High-tech meters are working, study says

While other San Francisco neighborhoods are resisting the new high-tech parking meters that now line Fillmore Street, they are generally finding favor with local residents and merchants, despite being difficult to use. And a new report suggests that the experimental SFpark program is having at least some of its intended effects.

At the new meters — which accept both coins and credit cards and have no time limits — compared with older meters used elsewhere in the city:
• Citations decreased by 35 percent.
• Net revenue increased by 20 percent.
• Length of stay increased slightly.

“The new meters [resulted in] greater income from payment at the meter and less from citations,” the report states. “In 2010, at the old meters, 55 percent of revenue came from payment, with 45 percent from citations. In 2011, after the new meters were installed, 70 percent of revenue was from meter payment, with 30 percent from citations.”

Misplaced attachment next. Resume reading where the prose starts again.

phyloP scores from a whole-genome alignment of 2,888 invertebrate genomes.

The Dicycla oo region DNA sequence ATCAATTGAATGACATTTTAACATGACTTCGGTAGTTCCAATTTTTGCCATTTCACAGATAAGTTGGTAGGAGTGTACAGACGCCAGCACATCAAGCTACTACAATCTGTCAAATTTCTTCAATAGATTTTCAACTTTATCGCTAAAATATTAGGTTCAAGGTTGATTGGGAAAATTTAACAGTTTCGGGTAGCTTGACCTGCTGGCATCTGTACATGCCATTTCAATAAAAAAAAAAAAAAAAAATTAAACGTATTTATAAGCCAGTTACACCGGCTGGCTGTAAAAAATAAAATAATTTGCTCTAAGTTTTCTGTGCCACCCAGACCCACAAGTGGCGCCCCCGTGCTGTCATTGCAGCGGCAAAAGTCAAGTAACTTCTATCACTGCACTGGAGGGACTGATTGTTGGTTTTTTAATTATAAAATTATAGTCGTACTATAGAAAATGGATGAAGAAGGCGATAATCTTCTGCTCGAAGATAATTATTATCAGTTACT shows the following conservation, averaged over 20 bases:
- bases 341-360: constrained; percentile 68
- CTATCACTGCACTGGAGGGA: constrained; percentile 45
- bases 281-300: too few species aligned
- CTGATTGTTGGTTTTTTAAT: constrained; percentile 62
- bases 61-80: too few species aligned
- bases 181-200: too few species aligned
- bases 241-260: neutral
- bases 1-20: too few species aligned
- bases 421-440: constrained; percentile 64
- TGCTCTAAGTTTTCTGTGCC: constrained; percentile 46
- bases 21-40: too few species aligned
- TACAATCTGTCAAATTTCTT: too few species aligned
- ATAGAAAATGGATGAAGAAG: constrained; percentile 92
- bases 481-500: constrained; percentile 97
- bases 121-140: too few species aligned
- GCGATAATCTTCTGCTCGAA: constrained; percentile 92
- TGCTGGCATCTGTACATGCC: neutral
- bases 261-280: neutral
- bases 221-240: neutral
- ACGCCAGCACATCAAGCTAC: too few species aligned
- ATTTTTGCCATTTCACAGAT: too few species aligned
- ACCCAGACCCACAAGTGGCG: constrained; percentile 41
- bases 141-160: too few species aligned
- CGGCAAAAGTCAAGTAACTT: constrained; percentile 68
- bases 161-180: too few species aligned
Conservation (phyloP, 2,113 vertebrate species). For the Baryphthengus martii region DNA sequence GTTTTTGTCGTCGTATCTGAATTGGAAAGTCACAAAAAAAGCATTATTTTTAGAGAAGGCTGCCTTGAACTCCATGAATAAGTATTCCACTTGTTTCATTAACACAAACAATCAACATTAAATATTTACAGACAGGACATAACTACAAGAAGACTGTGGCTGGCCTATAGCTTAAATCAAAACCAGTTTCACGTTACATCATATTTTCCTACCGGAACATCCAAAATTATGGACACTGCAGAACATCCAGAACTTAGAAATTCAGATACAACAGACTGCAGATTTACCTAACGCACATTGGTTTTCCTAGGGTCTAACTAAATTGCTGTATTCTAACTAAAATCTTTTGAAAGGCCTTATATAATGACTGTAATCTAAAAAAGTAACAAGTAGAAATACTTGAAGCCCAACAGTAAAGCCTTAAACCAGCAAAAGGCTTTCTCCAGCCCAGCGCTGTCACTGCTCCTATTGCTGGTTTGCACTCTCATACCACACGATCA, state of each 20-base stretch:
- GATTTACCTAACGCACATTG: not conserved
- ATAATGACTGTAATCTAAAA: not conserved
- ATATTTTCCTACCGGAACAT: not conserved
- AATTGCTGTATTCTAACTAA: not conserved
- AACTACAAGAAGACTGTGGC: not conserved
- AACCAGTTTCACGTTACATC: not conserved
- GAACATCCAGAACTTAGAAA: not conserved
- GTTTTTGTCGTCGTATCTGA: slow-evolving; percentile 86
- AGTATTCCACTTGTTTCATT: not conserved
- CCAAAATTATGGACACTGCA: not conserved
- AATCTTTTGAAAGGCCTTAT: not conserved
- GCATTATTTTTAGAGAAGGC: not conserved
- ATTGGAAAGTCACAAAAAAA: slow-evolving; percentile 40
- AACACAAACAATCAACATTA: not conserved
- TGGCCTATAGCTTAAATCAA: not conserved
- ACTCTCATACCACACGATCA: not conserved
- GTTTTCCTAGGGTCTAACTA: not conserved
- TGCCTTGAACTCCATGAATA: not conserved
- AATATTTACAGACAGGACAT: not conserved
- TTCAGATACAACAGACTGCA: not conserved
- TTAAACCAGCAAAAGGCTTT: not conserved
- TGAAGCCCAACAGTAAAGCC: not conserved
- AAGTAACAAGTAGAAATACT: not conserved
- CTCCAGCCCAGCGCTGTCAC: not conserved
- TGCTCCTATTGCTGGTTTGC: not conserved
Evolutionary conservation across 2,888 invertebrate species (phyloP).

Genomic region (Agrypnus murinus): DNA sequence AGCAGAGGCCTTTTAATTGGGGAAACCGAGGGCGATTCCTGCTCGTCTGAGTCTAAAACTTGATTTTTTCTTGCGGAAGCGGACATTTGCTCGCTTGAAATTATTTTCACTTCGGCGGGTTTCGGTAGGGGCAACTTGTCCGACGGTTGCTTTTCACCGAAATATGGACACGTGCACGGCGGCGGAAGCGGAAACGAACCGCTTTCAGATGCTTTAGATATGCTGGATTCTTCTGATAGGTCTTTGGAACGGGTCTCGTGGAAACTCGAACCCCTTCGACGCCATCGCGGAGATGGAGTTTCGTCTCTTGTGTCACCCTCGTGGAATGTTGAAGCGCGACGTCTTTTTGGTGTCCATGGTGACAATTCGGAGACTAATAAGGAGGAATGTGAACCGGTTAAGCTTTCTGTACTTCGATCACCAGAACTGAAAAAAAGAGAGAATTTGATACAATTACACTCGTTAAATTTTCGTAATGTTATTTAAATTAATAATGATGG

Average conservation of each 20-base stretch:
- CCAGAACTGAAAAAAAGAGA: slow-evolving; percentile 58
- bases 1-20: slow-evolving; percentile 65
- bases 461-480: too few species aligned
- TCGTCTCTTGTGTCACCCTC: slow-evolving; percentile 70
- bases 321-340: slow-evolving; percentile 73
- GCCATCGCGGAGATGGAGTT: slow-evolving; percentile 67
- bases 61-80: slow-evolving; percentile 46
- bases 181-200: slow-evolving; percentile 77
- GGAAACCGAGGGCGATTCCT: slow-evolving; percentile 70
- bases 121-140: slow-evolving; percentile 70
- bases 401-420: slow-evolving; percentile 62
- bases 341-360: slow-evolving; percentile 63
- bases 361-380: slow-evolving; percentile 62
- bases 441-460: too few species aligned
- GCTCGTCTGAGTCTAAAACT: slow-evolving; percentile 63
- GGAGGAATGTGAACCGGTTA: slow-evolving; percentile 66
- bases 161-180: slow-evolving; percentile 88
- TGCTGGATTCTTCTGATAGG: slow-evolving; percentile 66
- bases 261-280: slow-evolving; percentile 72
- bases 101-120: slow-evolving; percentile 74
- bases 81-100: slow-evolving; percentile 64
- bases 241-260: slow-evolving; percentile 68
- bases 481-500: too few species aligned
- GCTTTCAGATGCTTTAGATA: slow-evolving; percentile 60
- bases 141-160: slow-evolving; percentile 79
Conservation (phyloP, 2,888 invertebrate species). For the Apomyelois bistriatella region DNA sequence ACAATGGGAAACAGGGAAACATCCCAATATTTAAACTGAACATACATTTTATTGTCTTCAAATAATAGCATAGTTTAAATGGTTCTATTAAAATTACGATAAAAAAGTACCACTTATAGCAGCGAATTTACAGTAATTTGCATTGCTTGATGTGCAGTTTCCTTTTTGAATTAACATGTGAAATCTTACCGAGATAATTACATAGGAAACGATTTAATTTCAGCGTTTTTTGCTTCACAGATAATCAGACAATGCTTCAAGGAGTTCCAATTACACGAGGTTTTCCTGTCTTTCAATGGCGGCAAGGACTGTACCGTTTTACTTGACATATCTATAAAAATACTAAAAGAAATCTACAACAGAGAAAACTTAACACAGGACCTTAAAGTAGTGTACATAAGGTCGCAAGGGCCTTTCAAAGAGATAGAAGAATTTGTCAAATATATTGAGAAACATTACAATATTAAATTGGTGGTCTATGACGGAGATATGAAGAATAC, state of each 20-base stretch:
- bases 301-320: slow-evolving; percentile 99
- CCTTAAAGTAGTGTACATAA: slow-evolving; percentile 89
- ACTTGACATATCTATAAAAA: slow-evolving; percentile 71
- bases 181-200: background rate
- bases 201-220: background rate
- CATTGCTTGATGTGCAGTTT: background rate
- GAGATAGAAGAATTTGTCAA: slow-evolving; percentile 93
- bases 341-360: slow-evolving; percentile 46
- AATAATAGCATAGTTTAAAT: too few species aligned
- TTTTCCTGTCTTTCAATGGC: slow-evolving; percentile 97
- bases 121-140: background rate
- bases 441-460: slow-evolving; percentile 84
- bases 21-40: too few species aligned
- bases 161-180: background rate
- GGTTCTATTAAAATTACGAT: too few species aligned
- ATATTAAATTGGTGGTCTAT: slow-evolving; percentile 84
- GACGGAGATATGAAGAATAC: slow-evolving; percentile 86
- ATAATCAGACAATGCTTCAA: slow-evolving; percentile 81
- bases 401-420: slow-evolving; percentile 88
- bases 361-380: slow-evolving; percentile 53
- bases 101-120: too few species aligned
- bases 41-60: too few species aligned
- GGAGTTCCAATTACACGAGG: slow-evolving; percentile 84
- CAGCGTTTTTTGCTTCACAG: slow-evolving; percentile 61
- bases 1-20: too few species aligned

On Fillmore, some drivers complained they found the new meters complicated to use, but many merchants gave them positive reviews.

“I think it’s good,” said Vasilios Kiniris, owner of Zinc Details. “From a sales standpoint, people don’t say, ‘I’ve got to run out and feed my meter.’ It’s much more convenient to be able to pay with a credit card for as long as you want to park.”

At Design Within Reach, staffer Tony Sison said he rarely has to reach into his stash of quarters for customers anymore. “It’s been a positive thing,” Sison said. “People aren’t just coming to one store. With more time, they can have lunch and visit three or four shops.”

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